I have been running some performance analysis tests on an EJB 2.0 application running on Borland Enterprise Server v 5.2.1.
When tweaking the Container Transaction attributes for the EJBs so that a methods transaction attribute is changed from "required" to "supports" or "not supported" they appear to have an adverse effect on response time.
This dosnt make sense to me? Is there something I am missing?
Its not a major problem, but am curios to know why this is the case.
Any ideas would be appreciated.
Using transactions is a major factor in the EJB server's ability to cache data in the middle of operations. Therefore, an EJB operation that involves multiple EJB interactions often runs better if it is fully transactional.
Here is a (simple) example:
Suppose you have a session bean that reads data from an Entity bean with 10 CMP fields, and stores that data in Data Transfer Object to be sent to the client. If the operation is transactional, the data in the Entity bean can be cached in memory at the beginning of the transaction. This is because the underlying record in the database is lock by the transaction and will not change.
However, if the operation is not transactional, the EJB server may be forced to make more calls to the database. In between retrieving field 1 and field 2, the values in the database may change, so the entity must make an extra query to the database. Ditto for between field 2 and 3, field 3 and 4, etc.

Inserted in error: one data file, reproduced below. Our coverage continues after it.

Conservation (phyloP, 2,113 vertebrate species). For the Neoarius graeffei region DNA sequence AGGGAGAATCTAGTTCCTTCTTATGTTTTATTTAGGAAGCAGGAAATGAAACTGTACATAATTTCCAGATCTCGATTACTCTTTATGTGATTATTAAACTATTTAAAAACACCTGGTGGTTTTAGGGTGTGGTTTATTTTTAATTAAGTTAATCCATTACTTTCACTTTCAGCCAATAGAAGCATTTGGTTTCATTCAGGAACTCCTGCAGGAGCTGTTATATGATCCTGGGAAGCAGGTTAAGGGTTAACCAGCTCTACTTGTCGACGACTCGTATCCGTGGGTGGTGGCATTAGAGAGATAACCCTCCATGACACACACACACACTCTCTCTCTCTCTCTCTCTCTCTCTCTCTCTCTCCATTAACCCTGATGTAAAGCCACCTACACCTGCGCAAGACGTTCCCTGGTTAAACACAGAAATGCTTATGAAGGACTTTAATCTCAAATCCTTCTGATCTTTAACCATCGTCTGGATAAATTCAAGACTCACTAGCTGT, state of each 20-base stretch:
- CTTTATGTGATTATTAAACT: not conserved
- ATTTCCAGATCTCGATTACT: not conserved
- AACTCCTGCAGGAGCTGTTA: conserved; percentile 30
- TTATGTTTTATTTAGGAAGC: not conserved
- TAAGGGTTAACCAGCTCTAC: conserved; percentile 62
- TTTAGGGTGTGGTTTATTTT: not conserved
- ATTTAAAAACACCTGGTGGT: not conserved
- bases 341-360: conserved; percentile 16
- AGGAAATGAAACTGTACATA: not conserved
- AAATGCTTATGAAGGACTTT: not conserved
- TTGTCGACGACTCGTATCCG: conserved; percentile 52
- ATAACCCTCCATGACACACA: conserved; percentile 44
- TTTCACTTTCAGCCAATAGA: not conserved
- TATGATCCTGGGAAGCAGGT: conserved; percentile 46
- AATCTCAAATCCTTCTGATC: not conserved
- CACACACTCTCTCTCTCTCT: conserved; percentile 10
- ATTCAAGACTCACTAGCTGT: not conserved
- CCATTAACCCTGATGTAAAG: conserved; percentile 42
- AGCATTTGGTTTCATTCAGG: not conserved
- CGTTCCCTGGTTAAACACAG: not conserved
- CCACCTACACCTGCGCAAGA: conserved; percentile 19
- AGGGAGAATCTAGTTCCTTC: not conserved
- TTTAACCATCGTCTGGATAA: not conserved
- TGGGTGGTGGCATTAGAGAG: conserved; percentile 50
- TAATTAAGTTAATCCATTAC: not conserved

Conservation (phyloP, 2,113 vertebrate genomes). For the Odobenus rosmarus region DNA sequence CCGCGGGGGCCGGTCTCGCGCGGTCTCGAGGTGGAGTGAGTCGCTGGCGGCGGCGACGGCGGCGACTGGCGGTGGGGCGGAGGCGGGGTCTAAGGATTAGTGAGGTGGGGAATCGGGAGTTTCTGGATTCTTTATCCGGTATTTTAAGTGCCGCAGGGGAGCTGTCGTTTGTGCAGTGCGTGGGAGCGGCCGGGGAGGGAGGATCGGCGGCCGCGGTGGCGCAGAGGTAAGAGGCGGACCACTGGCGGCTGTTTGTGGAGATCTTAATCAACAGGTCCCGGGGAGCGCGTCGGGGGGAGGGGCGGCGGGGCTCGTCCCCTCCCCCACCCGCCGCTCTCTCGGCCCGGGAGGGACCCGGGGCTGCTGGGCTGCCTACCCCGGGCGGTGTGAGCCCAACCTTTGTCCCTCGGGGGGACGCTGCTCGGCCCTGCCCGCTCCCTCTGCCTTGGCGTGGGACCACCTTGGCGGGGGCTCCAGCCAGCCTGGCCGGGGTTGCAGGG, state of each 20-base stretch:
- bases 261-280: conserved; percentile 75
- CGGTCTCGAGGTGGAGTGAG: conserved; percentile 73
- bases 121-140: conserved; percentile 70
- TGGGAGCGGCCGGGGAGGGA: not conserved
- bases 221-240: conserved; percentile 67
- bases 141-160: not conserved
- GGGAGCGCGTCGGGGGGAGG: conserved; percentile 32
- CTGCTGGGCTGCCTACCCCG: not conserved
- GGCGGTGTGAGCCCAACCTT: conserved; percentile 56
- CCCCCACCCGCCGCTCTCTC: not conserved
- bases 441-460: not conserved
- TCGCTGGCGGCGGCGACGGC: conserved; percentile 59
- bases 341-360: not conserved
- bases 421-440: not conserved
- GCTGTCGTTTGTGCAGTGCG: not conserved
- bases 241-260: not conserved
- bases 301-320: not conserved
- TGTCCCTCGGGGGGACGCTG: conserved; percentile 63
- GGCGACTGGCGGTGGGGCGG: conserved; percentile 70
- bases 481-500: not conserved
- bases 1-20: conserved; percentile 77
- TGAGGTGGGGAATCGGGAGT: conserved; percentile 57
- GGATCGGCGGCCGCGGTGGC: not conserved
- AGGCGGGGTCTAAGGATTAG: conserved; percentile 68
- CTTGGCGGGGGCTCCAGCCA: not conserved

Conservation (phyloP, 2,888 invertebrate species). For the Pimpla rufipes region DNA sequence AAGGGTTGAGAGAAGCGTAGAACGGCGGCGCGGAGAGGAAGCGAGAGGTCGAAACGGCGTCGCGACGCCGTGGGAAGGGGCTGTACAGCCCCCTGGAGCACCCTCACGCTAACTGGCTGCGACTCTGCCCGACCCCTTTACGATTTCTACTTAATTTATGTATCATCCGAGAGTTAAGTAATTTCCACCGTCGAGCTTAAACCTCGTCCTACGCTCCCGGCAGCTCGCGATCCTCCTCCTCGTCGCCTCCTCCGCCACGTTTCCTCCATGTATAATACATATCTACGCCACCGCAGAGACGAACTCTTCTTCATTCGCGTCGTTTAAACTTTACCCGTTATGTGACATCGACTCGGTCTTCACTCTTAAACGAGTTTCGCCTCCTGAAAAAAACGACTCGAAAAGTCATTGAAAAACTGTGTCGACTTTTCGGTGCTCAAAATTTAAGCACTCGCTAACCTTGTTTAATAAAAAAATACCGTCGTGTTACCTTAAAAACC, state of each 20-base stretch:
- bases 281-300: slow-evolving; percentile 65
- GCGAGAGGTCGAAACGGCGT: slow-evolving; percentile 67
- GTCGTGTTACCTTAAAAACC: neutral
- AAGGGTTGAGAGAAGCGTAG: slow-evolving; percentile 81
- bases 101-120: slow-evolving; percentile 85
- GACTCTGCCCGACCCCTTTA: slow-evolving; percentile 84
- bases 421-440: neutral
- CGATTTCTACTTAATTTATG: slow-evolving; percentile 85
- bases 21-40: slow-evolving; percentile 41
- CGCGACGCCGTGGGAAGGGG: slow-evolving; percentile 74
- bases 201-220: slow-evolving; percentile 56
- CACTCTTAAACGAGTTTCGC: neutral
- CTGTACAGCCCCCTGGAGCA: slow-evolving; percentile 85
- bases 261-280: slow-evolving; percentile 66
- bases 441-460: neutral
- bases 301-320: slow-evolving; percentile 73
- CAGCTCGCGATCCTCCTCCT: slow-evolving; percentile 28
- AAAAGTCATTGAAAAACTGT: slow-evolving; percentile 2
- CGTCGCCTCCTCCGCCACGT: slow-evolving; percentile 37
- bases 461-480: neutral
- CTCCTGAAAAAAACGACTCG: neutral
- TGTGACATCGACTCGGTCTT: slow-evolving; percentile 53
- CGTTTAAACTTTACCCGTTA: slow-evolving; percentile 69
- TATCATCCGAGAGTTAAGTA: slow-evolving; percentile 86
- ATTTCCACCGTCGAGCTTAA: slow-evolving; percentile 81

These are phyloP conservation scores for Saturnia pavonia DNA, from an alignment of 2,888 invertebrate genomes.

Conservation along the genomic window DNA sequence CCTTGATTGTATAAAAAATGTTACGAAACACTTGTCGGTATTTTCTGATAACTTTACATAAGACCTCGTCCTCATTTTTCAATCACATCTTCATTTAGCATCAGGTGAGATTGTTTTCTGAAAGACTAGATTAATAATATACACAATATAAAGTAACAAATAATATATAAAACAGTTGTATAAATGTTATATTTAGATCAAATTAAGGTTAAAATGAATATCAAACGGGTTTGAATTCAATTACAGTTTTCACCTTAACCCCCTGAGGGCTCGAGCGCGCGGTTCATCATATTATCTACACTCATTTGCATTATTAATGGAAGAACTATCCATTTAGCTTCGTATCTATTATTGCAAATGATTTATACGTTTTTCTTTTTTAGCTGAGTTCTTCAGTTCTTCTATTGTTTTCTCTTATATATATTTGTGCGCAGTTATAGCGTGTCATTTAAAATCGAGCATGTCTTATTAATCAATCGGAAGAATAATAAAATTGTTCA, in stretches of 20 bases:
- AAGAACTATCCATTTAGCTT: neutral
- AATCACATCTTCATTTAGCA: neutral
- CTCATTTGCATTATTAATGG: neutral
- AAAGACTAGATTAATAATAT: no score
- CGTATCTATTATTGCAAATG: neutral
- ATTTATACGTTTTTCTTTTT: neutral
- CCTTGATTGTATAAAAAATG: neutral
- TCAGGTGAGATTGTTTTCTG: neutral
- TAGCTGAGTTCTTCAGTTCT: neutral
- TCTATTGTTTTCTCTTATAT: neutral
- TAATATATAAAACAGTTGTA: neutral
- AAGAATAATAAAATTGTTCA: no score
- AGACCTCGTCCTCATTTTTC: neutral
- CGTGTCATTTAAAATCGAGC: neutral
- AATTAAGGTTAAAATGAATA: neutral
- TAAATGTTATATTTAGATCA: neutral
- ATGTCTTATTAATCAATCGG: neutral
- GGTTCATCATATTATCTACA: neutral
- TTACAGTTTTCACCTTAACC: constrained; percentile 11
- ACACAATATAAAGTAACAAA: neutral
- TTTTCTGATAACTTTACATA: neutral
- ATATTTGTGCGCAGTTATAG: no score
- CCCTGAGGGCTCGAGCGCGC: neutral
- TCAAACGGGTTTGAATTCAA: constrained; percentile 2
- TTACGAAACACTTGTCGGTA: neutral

Note that the above example may not apply to every situation and every EJB server, because each server uses different caching strategies, but it gives you an idea of why transactional operations might perform better than non-transactional operations.
Thanks for the reply. I can see how that would effect performance.
However, the method in question is on a Stateless session bean which is acting as a Session Facade to a Business Object Layer. Its not using any other EJBs and simply delegates down to the BO layer.
Any more ideas would be great.
I don't know much about Borlands server, but I suspect it is the same sort of issue. Maybe the server is using some kind of caching strategy for the JDBC calls in your business objects. Or maybe it has to do with the way the EJB server manages its connection pools. Or maybe the server is just buggy.
If you really want to know exactly what is going on, I would suggest you take the question to one of Borland's support forums.
Thanks. Will do that.